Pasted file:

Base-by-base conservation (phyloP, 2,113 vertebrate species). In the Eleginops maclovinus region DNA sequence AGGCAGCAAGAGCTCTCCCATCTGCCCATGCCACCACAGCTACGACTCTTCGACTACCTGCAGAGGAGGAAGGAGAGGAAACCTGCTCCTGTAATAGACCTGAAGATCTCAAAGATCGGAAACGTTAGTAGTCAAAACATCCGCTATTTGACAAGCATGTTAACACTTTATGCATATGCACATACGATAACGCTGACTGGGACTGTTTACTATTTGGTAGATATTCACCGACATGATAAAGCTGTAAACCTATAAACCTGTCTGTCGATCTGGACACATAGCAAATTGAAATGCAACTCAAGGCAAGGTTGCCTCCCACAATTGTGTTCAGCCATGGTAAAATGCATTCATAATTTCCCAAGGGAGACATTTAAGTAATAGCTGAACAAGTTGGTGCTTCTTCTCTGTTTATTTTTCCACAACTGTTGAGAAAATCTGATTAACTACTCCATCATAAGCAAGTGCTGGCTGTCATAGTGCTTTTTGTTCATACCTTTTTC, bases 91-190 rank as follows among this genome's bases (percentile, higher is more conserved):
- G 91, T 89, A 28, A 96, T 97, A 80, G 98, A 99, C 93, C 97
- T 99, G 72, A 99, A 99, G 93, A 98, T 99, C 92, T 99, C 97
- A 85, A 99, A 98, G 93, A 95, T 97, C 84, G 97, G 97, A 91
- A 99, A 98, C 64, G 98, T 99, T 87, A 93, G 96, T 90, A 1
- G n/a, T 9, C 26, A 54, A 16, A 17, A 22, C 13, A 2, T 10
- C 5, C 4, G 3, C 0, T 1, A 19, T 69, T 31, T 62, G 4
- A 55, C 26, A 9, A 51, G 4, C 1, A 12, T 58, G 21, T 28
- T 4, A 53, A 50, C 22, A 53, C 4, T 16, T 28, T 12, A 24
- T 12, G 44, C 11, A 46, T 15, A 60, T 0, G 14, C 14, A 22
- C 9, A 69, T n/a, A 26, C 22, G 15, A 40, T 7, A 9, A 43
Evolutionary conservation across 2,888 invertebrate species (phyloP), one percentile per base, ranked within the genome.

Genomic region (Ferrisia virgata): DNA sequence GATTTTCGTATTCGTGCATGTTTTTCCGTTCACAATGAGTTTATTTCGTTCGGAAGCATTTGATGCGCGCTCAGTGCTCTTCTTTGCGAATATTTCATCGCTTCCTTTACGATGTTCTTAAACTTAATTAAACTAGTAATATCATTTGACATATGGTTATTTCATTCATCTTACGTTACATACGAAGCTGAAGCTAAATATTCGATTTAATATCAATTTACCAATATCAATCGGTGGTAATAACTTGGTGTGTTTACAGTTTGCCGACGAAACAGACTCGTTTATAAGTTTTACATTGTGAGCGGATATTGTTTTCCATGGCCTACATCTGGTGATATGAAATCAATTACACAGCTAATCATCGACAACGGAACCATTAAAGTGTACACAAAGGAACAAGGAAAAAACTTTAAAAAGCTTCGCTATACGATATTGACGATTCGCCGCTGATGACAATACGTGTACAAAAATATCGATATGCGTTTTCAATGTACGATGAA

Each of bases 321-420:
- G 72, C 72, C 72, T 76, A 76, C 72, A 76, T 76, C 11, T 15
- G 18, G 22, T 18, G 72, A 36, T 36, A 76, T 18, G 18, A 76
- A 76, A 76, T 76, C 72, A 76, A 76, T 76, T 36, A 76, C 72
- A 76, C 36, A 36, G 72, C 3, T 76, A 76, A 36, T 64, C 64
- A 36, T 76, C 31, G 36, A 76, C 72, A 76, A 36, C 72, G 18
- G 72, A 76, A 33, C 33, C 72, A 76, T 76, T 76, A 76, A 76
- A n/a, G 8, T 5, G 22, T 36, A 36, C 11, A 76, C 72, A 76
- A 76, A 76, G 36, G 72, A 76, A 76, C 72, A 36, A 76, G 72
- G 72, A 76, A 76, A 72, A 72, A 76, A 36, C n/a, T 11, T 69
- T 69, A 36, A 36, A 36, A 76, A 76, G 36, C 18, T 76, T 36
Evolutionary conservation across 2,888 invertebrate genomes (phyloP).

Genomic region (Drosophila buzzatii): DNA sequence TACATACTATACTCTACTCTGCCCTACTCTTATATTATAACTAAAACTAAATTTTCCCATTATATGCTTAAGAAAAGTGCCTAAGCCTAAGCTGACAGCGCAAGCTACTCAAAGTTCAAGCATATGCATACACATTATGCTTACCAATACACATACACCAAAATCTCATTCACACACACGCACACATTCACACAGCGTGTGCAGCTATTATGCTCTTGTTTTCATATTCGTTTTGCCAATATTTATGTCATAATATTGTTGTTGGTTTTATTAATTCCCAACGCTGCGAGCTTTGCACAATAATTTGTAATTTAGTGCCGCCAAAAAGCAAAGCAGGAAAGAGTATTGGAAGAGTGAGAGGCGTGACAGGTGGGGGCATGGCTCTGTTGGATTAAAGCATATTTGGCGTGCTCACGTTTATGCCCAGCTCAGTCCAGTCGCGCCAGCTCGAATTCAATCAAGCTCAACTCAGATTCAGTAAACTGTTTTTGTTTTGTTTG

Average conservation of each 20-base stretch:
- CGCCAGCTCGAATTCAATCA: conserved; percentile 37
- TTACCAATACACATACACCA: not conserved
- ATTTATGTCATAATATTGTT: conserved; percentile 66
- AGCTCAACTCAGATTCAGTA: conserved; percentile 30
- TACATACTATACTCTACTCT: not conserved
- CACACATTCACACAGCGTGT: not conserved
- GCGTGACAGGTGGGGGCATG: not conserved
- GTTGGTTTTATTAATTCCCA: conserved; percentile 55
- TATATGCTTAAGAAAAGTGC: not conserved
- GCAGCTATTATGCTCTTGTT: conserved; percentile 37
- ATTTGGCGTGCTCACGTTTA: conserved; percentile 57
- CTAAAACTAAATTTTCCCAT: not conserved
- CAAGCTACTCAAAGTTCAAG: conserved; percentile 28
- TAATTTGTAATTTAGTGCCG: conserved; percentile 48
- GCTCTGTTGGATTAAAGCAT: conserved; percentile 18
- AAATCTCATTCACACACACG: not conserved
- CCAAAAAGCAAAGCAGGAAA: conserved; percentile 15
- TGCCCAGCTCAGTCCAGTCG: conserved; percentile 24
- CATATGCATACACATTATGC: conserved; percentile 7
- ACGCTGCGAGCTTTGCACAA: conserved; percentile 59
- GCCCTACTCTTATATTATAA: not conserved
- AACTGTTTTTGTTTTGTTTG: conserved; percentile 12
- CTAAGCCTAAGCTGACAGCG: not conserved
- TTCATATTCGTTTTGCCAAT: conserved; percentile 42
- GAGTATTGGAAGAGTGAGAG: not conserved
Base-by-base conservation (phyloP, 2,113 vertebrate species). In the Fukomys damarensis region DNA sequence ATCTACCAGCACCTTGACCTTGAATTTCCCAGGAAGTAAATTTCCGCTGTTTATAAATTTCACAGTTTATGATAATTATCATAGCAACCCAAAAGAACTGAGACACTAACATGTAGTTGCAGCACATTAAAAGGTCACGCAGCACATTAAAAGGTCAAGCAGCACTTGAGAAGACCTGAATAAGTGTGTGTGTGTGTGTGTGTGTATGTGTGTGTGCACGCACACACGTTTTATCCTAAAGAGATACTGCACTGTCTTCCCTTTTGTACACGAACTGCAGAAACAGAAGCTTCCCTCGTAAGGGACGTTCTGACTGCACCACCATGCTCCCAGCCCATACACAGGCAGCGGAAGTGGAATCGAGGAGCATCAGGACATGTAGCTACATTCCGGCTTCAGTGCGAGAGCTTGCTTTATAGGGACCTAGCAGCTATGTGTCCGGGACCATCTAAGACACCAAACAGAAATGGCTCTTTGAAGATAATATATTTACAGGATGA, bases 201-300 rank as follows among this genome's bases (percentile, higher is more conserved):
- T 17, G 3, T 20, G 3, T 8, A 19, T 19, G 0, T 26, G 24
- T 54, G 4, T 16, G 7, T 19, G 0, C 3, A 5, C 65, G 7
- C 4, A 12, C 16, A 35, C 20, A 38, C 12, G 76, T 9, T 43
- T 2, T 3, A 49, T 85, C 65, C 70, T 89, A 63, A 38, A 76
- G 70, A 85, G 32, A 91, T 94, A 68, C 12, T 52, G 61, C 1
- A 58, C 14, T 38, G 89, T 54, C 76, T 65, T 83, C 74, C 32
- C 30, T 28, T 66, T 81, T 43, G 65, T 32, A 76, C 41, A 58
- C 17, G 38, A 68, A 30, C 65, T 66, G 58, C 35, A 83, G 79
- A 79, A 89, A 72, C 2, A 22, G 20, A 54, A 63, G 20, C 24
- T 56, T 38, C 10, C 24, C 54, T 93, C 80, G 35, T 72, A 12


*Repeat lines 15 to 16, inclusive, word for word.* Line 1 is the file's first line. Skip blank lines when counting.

- G 72, C 72, C 72, T 76, A 76, C 72, A 76, T 76, C 11, T 15
- G 18, G 22, T 18, G 72, A 36, T 36, A 76, T 18, G 18, A 76